And now for the obvious…Saving money is a practice that all people need to do well. The truth is, however, that not everyone is very successful at doing so. It’s one thing to say that you’d like to put away funds for a rainy day. It’s another thing to actually follow through on that commitment. Canadians have been known to be pretty good savers…until now, apparently.
Last week, QMI Agency’s Stefania Moretti reported that Canadians are lagging behind their American counterparts when it comes to saving money. According to the Financial Planning Standards Council (FPSC), less than 20 per cent of Canadians have a legitimate financial plan set in place.
Economists note that this finding has not occurred since the 1970s. In fact, Moretti points out that, at one point, Canadians were outsaving their neighbours to the south by 10 per cent. She writes that, “Canada’s personal savings rate fell to less than 3% through the first quarter of 2010. South of the border, personal savings rose to 6.4% in June.”
One of the biggest concerns for Canadians is the increase in household debt-to-income ratios. They have risen to an astonishing all-time high average of 145 per cent. Clearly, this is not good news for an economy that is regarded as making one of the strongest rebounds from the global recession of the past year.
Bank of Canada governor Mark Carney explains: “In effect, households are demanding funds from the rest of the economy, rather than providing them, as had been the case through the 1960s, 1970s, 1980s and 1990s. This cannot continue.”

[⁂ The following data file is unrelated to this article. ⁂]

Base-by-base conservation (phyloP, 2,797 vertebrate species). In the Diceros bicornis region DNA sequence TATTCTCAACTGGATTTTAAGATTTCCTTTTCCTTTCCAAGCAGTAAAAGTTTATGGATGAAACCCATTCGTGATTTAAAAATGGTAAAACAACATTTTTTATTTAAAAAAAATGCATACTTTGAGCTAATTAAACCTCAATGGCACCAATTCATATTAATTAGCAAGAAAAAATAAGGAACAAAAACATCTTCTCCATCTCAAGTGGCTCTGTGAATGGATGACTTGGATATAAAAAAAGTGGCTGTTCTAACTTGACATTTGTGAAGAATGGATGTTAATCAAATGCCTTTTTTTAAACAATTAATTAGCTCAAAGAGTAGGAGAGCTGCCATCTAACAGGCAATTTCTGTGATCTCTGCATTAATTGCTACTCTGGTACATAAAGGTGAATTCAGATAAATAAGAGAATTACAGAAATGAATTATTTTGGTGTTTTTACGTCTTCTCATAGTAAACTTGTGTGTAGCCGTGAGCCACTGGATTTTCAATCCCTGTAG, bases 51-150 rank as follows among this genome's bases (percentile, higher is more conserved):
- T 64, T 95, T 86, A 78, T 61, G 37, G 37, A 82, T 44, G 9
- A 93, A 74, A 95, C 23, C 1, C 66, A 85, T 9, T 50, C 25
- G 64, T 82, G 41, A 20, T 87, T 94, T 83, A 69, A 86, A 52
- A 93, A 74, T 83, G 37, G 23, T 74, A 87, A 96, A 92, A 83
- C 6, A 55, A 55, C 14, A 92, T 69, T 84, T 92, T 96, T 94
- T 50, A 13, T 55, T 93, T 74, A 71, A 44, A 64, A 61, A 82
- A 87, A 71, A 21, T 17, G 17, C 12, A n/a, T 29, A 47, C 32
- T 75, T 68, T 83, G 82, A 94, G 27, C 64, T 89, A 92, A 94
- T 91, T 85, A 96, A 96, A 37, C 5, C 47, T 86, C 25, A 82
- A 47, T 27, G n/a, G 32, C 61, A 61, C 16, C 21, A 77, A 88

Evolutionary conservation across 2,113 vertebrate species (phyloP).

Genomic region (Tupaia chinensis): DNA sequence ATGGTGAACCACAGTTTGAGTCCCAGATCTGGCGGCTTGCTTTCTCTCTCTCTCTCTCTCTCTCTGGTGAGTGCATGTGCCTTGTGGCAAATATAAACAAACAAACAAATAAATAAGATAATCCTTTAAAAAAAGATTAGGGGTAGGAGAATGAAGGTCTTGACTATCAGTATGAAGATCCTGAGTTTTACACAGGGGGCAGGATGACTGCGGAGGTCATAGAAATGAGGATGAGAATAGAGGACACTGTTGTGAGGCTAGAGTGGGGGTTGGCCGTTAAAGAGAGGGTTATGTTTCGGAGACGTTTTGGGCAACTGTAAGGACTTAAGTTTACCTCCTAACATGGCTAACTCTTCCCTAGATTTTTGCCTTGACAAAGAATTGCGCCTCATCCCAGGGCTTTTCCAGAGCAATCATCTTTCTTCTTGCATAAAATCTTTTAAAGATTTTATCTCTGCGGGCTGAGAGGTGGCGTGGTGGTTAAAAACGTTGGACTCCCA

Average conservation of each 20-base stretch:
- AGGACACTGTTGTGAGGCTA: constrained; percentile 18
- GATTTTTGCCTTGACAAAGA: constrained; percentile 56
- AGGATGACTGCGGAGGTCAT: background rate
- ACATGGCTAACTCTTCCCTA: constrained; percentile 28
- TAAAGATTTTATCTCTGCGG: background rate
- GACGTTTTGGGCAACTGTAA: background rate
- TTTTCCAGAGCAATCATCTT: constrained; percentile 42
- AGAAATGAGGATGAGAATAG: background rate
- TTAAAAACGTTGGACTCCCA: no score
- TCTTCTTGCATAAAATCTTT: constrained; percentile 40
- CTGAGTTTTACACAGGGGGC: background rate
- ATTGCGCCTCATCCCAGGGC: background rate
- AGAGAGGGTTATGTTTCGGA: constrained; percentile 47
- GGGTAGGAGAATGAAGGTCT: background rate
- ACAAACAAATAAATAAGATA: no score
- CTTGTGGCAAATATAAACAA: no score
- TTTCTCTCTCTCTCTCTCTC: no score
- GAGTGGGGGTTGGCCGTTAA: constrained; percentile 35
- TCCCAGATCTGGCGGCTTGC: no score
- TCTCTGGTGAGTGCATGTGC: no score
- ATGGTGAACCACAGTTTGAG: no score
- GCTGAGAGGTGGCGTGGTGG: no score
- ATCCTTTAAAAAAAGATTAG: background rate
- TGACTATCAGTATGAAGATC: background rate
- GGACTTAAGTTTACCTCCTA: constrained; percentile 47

The FPSC has declared this week as Financial Planning Week in an effort to assist Canadians in strengthening their financial plans. They will release a major study shortly to aid in this initiative. They are confident that adequate financial planning is all that is required to ensure proper savings for all of life’s necessities.
In fact, a previous study proves it. Moretti writes that they found that “83% of Canadians who engage in comprehensive financial planning said they feel in control of their finances and 61% said they have peace of mind. Meanwhile, more than half of those who do not engage in any financial planning said they barely get by every month.”
In addition, those who reported to have financial plans felt more comfortable that they could manage economically tough times, emergency situations, care for their families, meeting life goals and retirement. Inevitably, better savings leads to a better life.